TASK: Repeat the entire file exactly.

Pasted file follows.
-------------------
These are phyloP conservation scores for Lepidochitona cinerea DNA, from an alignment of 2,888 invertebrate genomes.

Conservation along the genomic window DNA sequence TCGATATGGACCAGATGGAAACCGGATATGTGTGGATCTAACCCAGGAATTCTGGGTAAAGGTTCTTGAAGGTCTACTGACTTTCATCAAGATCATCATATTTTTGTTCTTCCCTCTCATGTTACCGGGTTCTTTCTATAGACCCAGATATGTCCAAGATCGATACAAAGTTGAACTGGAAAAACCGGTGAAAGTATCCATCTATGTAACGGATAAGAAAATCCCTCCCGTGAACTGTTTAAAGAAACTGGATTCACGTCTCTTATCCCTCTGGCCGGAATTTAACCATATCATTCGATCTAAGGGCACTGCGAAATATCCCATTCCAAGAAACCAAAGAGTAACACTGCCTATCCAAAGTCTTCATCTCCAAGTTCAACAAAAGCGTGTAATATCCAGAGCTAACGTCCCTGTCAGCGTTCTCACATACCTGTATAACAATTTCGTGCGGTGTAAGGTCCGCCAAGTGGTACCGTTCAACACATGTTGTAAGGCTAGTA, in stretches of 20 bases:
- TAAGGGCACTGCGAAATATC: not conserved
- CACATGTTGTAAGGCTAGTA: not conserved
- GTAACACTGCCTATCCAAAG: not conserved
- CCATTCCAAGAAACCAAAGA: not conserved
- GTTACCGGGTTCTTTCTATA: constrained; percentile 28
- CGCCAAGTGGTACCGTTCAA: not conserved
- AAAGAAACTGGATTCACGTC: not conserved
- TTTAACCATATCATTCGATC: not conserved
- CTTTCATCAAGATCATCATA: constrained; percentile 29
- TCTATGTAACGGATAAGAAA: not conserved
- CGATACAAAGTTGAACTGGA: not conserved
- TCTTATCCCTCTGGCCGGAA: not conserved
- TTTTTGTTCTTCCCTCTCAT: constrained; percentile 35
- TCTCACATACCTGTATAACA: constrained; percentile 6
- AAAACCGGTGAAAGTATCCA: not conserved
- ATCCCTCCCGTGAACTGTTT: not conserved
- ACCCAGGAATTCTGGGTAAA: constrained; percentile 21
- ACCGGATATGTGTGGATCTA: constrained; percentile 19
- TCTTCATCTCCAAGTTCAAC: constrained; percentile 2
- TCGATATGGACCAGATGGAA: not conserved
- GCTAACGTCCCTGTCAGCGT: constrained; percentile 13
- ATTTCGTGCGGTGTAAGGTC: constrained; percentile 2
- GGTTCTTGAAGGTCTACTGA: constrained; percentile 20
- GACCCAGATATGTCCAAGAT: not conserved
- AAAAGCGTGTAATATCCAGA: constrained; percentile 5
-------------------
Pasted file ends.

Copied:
These are phyloP conservation scores for Lepidochitona cinerea DNA, from an alignment of 2,888 invertebrate genomes.

Conservation along the genomic window DNA sequence TCGATATGGACCAGATGGAAACCGGATATGTGTGGATCTAACCCAGGAATTCTGGGTAAAGGTTCTTGAAGGTCTACTGACTTTCATCAAGATCATCATATTTTTGTTCTTCCCTCTCATGTTACCGGGTTCTTTCTATAGACCCAGATATGTCCAAGATCGATACAAAGTTGAACTGGAAAAACCGGTGAAAGTATCCATCTATGTAACGGATAAGAAAATCCCTCCCGTGAACTGTTTAAAGAAACTGGATTCACGTCTCTTATCCCTCTGGCCGGAATTTAACCATATCATTCGATCTAAGGGCACTGCGAAATATCCCATTCCAAGAAACCAAAGAGTAACACTGCCTATCCAAAGTCTTCATCTCCAAGTTCAACAAAAGCGTGTAATATCCAGAGCTAACGTCCCTGTCAGCGTTCTCACATACCTGTATAACAATTTCGTGCGGTGTAAGGTCCGCCAAGTGGTACCGTTCAACACATGTTGTAAGGCTAGTA, in stretches of 20 bases:
- TAAGGGCACTGCGAAATATC: not conserved
- CACATGTTGTAAGGCTAGTA: not conserved
- GTAACACTGCCTATCCAAAG: not conserved
- CCATTCCAAGAAACCAAAGA: not conserved
- GTTACCGGGTTCTTTCTATA: constrained; percentile 28
- CGCCAAGTGGTACCGTTCAA: not conserved
- AAAGAAACTGGATTCACGTC: not conserved
- TTTAACCATATCATTCGATC: not conserved
- CTTTCATCAAGATCATCATA: constrained; percentile 29
- TCTATGTAACGGATAAGAAA: not conserved
- CGATACAAAGTTGAACTGGA: not conserved
- TCTTATCCCTCTGGCCGGAA: not conserved
- TTTTTGTTCTTCCCTCTCAT: constrained; percentile 35
- TCTCACATACCTGTATAACA: constrained; percentile 6
- AAAACCGGTGAAAGTATCCA: not conserved
- ATCCCTCCCGTGAACTGTTT: not conserved
- ACCCAGGAATTCTGGGTAAA: constrained; percentile 21
- ACCGGATATGTGTGGATCTA: constrained; percentile 19
- TCTTCATCTCCAAGTTCAAC: constrained; percentile 2
- TCGATATGGACCAGATGGAA: not conserved
- GCTAACGTCCCTGTCAGCGT: constrained; percentile 13
- ATTTCGTGCGGTGTAAGGTC: constrained; percentile 2
- GGTTCTTGAAGGTCTACTGA: constrained; percentile 20
- GACCCAGATATGTCCAAGAT: not conserved
- AAAAGCGTGTAATATCCAGA: constrained; percentile 5